One shouldn’t point the finger at another because it’s considered rude. Also, standing akimbo gives the impression of being ready for a fight or shows aggression. If you want to call out to someone using your hand, remember to have your fingers downward. As a foreigner, you may be surprised to see that people here may not queue up in the lines or allow pedestrians to cross the road either, or give you the right of way in traffic. They don’t consider it rude or offensive because it’s just the way things are done around here. This flagrant disregard for punctuality frustrates both tourists and foreign residents. Jam Karet (Rubber Time) represents this carefree approach to time. When someone is late for an appointment and, in the rare case, feels compelled to explain why, bad traffic is frequently used as an excuse, whether true or not, and everyone nods and moves on. Jam Karet is ever-present, and in some ways, it’s just a part of life that can be quite relaxing if you’re not pressed for time or need to conduct business.

Love Bali Information

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Single-Entry Visitor Visa (Index B211A)

Duration of Stay

You are allowed to stay in Indonesia for up to 60 days or 180 days, depending on your visitor visa type.The stay permit derived from this visa can be extended, with each extension granted for up to 60 days with a maximum stay in Indonesia no longer than 180 days.

Procedure & Requirements

You can apply for single-entry visitor visas for 60 or 180 days through the Online Visa Approval application.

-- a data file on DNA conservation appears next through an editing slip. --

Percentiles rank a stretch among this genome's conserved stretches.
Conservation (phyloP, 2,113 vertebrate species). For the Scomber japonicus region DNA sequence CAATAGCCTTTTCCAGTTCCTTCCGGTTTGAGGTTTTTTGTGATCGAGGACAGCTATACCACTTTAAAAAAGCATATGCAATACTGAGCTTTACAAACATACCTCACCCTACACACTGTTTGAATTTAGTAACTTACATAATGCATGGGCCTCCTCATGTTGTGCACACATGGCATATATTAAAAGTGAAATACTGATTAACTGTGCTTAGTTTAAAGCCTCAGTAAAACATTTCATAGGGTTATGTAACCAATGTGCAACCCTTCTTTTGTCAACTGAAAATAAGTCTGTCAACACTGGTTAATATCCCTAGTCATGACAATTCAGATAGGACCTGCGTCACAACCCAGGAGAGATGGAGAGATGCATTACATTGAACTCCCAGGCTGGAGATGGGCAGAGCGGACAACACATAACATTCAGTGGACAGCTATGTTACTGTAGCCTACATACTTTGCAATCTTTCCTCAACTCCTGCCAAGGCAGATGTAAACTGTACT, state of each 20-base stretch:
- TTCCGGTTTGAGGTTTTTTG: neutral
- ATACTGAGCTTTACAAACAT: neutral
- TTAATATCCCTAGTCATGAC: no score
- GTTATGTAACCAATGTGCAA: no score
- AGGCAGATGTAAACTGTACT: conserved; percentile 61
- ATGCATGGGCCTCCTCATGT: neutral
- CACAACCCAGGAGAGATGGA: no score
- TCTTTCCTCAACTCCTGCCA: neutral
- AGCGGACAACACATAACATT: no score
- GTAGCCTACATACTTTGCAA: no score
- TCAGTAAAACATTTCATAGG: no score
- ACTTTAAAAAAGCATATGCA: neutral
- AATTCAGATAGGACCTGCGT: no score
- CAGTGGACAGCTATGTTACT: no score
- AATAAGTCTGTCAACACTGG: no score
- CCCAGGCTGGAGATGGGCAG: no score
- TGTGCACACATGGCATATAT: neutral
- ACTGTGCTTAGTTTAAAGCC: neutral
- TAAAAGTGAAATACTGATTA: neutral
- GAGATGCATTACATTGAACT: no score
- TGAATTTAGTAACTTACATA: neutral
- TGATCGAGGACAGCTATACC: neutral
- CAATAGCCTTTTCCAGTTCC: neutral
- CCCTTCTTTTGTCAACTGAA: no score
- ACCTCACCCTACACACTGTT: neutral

Required documents:
  • Travel document
  • A passport valid for at least 6 months for a single-entry visitor visa application with a 180-day stay duration.
  • A passport valid for at least six months for a single-entry visitor visa application with a 60-day stay duration.
  • A valid travel document for at least 6 months for foreign nationals without nationality.
  • Letter of sponsorship from the sponsor, except if you are a tourist visitor. Or proof of immigration guarantee funds for individuals intended to conduct pre-investment activities.
  • Proof of funds of at least US$2000 (two thousand US dollars) or equivalent to support the cost of living of foreign nationals and/or their family in Indonesia.
  • A return ticket or connecting ticket to continue their journey to another country, except for crews of means of transport who join the ship/vessel in Indonesia and continue their trip to another country.
  • 2 (two) color passport photos of 4 cm x 6 cm.

Additional Requirements

Proof of having received the full dose of COVID-19 vaccine. You can check the international travel health protocols for entering Indonesia at

Visa Submitting and Processing

Sponsors or foreign nationals can apply for a visa on the official website of the Directorate General of Immigration at or directly on the Online Visa Approval application. The granting of a multiple-entry visitor visa submitted by foreign nationals proceeds through the following stages:

  • Review of the submitted documents.
  • Payment of immigration fees by applicants
  • Profiling and verification
  • Visa approval
  • Visa issuance

Legal Basis

  • Minister of Law and Human Rights Regulation Number 29 of 2021 on Visa and Stay Permit
  • Minister of Finance Regulation Number 9/PMK.02/2022 on Non-Tax State Revenue on Type and Tariff of Immigration Services in the Ministry of Law and Human Rights
  • Circular Letter of Acting Director General of Immigration Number IMI-0549.GR.01.01 of 2022 on Immigration Facilitation to Support Sustainable Tourism during the Covid-19 Pandemic